What Facebook should have done with its new Mark character – also known as: a man with no face | Chris Mars

One can’t help but wonder what might have happened if the original Times Square characters had been confronted by one of the new characters that Facebook unleashed on its users. One can’t help but…

What Facebook should have done with its new Mark character – also known as: a man with no face | Chris Mars

One can’t help but wonder what might have happened if the original Times Square characters had been confronted by one of the new characters that Facebook unleashed on its users.

One can’t help but wonder what might have happened if the original Times Square characters had been confronted by one of the new characters that Facebook unleashed on its users.

Facebook launched a new “meta” network with the name Mark. After a while, Mark gathered himself around the people and stories he could not get into the main network. When his notifications arrived, they came in alphabetical order, like the real one:

One. Bye.

One. Bye. Two. Bye. Three. Bye. Four. Bye. Five. Bye. Six. Bye. Seven. Bye. Eight. Bye.

Or so it seemed. More often, however, Mark felt that he had been robbed. To a once-real virtual reality had sprung up that treated him as nothing more than a shadow.

The characters – ostensibly anonymous – became instantly recognizable by their stark “Action” photos and commentaries, some of which became tasteless clickbait. One of the most difficult and often painful challenges of the digital age is to preserve your individuality while maintaining your safety from the collective attitude of everyone in the entire world. In yesterday’s real world, people could be generally assumed to be people with an equal right to their opinions, and that everyone would be treated fairly without regard to race, sex, national origin, disability, religion or sexual orientation. Our real-world boundaries had broken down, apparently, for short-term outrage. On Mark, that boundary was much more quickly crossed.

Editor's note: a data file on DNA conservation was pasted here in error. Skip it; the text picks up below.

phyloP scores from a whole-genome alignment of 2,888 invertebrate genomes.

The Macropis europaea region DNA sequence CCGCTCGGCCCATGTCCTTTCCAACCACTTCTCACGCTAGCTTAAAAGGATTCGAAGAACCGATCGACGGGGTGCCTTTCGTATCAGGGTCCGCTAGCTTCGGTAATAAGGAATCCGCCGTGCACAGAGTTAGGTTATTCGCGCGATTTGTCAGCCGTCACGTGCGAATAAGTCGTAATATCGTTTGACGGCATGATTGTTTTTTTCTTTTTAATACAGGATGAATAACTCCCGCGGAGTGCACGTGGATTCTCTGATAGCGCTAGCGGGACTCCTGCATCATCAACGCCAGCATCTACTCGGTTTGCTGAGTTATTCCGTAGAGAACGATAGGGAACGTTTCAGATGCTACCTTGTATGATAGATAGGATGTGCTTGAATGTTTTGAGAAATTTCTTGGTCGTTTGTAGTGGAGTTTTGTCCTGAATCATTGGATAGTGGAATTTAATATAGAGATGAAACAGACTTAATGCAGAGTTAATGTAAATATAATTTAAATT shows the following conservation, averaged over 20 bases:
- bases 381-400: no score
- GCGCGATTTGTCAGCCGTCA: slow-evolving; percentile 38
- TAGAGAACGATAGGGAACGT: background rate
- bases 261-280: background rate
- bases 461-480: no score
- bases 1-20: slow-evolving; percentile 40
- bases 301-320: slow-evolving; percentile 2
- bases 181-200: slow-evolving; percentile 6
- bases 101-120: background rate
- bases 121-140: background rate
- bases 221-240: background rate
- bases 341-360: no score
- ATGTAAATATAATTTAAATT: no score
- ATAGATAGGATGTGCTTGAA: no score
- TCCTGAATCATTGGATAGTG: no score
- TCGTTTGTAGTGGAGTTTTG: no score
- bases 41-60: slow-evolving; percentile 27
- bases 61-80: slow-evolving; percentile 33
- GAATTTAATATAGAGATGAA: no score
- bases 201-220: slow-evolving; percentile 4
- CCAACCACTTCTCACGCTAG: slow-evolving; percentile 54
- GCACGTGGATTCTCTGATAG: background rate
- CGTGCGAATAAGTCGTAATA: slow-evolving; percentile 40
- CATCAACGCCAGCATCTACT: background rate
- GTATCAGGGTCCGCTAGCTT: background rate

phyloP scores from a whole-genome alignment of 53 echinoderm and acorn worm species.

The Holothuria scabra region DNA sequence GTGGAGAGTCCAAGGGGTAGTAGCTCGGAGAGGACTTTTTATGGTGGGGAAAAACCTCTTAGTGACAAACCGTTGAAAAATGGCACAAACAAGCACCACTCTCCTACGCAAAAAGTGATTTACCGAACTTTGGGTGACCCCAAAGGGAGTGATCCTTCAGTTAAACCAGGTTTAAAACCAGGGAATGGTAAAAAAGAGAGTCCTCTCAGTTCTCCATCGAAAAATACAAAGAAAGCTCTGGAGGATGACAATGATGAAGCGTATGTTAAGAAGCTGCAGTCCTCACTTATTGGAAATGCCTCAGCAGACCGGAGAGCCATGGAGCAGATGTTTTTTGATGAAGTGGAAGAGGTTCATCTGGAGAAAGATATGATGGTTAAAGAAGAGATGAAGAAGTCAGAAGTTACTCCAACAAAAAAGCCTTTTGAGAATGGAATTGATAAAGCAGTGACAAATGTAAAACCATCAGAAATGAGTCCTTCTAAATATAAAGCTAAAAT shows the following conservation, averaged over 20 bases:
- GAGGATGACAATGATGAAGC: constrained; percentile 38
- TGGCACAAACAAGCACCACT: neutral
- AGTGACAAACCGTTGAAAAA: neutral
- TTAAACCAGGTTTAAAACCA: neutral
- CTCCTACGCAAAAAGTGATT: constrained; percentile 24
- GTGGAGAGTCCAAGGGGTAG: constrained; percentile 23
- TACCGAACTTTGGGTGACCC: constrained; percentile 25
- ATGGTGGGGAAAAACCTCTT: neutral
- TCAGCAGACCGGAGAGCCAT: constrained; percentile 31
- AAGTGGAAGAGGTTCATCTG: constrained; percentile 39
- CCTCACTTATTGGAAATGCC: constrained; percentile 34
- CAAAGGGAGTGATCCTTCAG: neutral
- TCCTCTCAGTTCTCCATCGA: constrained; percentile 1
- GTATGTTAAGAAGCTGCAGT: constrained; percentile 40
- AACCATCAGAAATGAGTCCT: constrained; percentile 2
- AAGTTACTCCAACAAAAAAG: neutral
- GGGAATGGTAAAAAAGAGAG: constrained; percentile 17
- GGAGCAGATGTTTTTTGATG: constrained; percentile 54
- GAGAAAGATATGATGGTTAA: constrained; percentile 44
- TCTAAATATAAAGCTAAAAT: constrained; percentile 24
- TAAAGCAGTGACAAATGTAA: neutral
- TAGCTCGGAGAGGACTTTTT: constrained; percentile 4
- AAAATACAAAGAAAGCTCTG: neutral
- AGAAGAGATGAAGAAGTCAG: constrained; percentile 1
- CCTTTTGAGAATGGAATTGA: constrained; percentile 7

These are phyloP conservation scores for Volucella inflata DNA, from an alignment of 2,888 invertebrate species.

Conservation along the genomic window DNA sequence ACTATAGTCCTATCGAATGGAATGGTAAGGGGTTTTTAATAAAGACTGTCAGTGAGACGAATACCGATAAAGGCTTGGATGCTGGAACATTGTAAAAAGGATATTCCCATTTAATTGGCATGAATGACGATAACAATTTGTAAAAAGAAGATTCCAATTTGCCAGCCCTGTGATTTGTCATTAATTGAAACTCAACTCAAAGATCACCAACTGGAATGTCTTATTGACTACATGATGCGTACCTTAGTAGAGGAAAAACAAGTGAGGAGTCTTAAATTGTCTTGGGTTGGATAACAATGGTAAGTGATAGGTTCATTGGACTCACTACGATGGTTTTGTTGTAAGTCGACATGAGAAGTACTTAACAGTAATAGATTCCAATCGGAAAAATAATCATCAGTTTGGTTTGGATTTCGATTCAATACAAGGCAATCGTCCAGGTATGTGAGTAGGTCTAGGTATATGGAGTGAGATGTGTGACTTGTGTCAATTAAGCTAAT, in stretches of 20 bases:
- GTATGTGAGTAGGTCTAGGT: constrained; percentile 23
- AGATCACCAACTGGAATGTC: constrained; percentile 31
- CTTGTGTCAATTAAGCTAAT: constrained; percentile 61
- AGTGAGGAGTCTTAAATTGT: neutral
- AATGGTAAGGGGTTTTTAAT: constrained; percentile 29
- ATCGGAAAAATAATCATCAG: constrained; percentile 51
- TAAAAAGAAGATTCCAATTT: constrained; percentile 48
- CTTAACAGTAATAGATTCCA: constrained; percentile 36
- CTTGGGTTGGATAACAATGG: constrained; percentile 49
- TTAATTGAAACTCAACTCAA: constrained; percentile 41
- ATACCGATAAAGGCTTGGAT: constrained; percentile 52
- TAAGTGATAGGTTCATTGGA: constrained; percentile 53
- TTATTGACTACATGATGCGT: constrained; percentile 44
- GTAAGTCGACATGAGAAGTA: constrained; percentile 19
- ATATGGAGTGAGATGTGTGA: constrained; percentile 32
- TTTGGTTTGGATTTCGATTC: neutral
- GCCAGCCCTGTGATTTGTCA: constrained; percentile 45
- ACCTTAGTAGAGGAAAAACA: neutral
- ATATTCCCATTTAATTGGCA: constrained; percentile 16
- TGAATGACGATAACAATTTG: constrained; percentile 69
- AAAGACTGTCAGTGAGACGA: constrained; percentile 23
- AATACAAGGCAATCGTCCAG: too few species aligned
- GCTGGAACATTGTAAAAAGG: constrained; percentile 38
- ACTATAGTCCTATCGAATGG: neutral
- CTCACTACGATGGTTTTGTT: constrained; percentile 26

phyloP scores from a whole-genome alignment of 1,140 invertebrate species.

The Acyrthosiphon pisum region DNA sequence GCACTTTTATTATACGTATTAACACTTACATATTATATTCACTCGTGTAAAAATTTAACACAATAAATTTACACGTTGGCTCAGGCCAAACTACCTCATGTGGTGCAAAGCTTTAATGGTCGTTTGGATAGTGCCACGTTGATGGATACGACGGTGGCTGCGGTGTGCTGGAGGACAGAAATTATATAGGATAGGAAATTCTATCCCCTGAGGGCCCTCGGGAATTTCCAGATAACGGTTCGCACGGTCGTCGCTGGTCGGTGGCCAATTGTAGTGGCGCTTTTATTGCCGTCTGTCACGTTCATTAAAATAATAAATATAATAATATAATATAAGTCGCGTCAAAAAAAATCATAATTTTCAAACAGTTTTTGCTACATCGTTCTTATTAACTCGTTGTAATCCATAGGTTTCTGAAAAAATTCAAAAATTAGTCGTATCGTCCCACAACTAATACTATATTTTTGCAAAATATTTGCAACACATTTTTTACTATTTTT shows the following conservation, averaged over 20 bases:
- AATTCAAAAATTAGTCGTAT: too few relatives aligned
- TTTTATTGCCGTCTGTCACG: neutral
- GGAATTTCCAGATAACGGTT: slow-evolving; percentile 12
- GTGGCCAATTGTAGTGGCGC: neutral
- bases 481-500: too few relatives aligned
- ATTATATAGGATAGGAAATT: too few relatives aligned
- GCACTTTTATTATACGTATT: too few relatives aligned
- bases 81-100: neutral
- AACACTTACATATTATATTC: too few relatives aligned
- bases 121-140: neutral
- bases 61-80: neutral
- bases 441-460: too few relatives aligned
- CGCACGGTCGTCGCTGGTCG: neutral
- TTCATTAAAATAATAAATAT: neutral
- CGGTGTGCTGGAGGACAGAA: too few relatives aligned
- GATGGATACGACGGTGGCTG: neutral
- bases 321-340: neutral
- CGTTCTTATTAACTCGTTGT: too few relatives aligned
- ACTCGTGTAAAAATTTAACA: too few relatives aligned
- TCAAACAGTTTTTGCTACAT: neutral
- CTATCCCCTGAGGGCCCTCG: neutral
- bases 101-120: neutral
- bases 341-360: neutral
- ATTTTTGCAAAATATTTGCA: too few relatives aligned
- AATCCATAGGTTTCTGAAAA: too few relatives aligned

One can’t help but wonder what might have happened if the original Times Square characters had been confronted by one of the new characters that Facebook unleashed on its users. Maybe they would have followed the other characters’ lead, and decided to emigrate.

Perhaps they would have found another way to call attention to the rampant racism and intolerance they see being spread. Perhaps there would have been a fight. As I’ve seen before, once the nonconformist finds a way to achieve something meaningful that makes him or her unique, he or she will take action, even if it means crossing the line at any cost. The message of Mark’s anarchic #DeleteFacebook movement quickly faded from news sites because even most people who signed up were under the illusion that they could feel comfortable in social media. That illusion may well have been worth the effort, because without Mark, it is far less likely that his or her followers would have remained fed up.

• Chris Mars is the executive director of the Center for Emerging Media in Public Policy at the University of California, Los Angeles.

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